Copyright, Contracts, and Intellectual Property

Just the other day, Jaun-Paul Rebola visited SAE and gave a lecture on the importance of copyright, contracts, and intellectual property within our areas of study.

He also gave us some information about contract negotiation and power of position which could be applied more liberally to business in general.

Copyright is the form of intellectual property protection which covers artistic and literary works, and can be compared to Trademarks (products, logos, brands), Designs (aesthetic appearance), and Patents (ideas and inventions).

Copyright is unique in that as soon as you have created a piece of art or literature, it is automatically covered by copyright. A point to note here is that you must be able to prove the date of creation/registration if you are contending the originality of someones work, or they are contending yours. This seems logical as there must be proof that one was created before the other in order to settle any dispute over copyright ownership. Most digital files are time and date stamped so this is not usually a problem but if your art is not within the digital realm it can be a good idea to convert it if possible for the sake of copyright, or do what everybody used to do and get it date stamped at the post office before mailing a copy of it to yourself and leaving it unsealed.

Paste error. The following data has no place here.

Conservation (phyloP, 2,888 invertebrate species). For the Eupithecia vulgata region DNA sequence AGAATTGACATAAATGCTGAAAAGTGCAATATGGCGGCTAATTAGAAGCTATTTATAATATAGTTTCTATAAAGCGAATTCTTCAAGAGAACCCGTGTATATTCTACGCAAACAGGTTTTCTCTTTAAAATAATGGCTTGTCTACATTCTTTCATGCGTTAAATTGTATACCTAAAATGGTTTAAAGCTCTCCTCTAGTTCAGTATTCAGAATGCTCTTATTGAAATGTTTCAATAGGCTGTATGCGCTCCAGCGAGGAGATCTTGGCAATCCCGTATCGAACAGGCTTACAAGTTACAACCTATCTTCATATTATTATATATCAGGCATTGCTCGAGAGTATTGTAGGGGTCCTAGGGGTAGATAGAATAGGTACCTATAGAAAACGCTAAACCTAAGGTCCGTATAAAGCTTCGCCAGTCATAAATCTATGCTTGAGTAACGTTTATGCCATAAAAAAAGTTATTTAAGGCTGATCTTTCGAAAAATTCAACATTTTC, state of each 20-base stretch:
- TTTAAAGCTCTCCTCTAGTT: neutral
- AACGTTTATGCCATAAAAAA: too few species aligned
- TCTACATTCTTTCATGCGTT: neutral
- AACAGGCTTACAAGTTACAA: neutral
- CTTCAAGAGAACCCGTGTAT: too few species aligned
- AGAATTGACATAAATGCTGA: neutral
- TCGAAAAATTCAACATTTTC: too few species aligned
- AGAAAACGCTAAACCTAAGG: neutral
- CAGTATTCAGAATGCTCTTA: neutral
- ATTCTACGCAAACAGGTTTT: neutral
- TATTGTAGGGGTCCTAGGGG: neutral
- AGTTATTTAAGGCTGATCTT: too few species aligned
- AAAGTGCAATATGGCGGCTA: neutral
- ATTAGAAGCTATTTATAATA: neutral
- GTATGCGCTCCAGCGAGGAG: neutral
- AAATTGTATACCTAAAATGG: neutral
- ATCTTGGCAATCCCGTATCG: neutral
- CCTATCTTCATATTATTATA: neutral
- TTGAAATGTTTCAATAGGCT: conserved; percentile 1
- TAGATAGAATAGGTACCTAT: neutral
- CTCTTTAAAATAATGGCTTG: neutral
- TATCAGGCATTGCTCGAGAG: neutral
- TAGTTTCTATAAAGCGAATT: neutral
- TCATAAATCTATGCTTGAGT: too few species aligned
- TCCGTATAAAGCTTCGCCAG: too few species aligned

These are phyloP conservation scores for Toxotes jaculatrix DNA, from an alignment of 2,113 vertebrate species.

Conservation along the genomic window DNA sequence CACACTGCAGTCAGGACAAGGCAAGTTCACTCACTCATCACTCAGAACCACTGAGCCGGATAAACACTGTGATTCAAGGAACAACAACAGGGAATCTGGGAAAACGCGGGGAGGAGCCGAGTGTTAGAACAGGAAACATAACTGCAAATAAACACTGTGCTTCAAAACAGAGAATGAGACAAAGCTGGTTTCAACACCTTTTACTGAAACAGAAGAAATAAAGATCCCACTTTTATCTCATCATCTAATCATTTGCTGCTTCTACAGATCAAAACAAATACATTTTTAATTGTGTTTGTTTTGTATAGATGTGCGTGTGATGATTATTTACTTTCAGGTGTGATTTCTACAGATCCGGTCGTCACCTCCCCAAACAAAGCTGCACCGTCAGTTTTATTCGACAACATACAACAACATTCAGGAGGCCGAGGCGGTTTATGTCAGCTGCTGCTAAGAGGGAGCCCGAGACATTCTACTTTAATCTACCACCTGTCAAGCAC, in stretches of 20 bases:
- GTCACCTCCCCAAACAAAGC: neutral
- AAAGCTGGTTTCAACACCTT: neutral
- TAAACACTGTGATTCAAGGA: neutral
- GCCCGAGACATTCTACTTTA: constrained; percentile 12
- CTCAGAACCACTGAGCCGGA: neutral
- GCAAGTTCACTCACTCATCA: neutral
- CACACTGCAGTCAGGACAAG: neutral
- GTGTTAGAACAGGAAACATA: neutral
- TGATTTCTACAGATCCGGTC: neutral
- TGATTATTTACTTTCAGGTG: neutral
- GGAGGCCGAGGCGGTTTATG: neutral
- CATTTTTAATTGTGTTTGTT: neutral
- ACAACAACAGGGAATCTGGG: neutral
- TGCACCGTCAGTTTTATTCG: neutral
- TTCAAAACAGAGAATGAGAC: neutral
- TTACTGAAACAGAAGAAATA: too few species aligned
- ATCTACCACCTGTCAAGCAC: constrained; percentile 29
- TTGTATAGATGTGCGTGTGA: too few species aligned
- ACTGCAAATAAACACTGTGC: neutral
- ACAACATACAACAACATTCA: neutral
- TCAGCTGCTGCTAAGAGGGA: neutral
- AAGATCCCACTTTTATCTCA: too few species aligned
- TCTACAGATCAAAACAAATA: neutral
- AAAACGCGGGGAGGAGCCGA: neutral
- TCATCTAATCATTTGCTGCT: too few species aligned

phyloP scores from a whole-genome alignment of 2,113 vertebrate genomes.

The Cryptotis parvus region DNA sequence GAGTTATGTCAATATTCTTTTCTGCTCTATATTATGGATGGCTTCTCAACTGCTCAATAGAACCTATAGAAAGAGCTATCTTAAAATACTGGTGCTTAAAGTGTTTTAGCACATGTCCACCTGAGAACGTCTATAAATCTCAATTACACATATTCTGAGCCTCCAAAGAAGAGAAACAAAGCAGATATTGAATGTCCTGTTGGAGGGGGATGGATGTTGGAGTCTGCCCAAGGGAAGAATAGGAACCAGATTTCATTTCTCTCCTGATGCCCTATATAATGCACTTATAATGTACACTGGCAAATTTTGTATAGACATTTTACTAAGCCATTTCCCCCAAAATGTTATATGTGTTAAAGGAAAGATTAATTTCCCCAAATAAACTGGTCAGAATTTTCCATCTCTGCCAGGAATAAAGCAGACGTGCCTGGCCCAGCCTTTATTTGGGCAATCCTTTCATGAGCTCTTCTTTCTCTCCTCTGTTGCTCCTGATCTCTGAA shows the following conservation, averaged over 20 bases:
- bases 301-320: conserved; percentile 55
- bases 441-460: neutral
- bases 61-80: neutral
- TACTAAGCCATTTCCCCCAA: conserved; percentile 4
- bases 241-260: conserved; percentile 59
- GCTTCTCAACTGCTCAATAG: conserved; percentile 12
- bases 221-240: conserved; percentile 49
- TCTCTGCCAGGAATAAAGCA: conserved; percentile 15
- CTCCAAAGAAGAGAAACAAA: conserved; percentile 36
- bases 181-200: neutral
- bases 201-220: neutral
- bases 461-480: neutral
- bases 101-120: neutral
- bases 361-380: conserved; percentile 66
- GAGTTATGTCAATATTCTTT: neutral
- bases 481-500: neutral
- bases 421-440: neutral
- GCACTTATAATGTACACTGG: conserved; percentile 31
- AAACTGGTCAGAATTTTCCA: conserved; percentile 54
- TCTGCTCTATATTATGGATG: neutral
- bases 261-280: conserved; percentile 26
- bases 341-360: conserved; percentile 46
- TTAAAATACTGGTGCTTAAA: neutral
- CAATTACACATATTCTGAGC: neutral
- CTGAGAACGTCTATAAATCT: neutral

Generally in music the artist holds the rights to their own songs, while major labels often own rights to recordings. This is not always true and differs on a case to case basis, however it’s a fairly safe assumption with when researching who owns the rights to what songs.

One industry that this is changing in, is the gaming industry. Often artists are paid outright for compositions (soundtracks), and in return relinquish the rights to their music.

If you are employed by a company and produce art/literature for them as part of your contract, you may not own the rights to what you are creating. If this bothers or affects you, read your contract!

Contracts are a legal agreement between two or more party’s. They have three basic requirements which must be met before they can be considered valid.

1. Offer and Acceptance [both party’s must enter into the agreement and mutually accept the terms of the contract]

2. Intention [both party’s must have intention for the contract to be legally binding]

3.Consideration [both party’s must be giving something to the other, i.e. it cannot be one sided]


Before the contract is signed it is up for review and you are perfectly within your rights to amend, add, remove any parts of the contract which you do not agree with (of course the other party is not obligated to agree with your amendments either).

Here are some general resources to help you if you’re wondering more about copyright, contracts, and intellectual property and what it could mean for you as a content creator.



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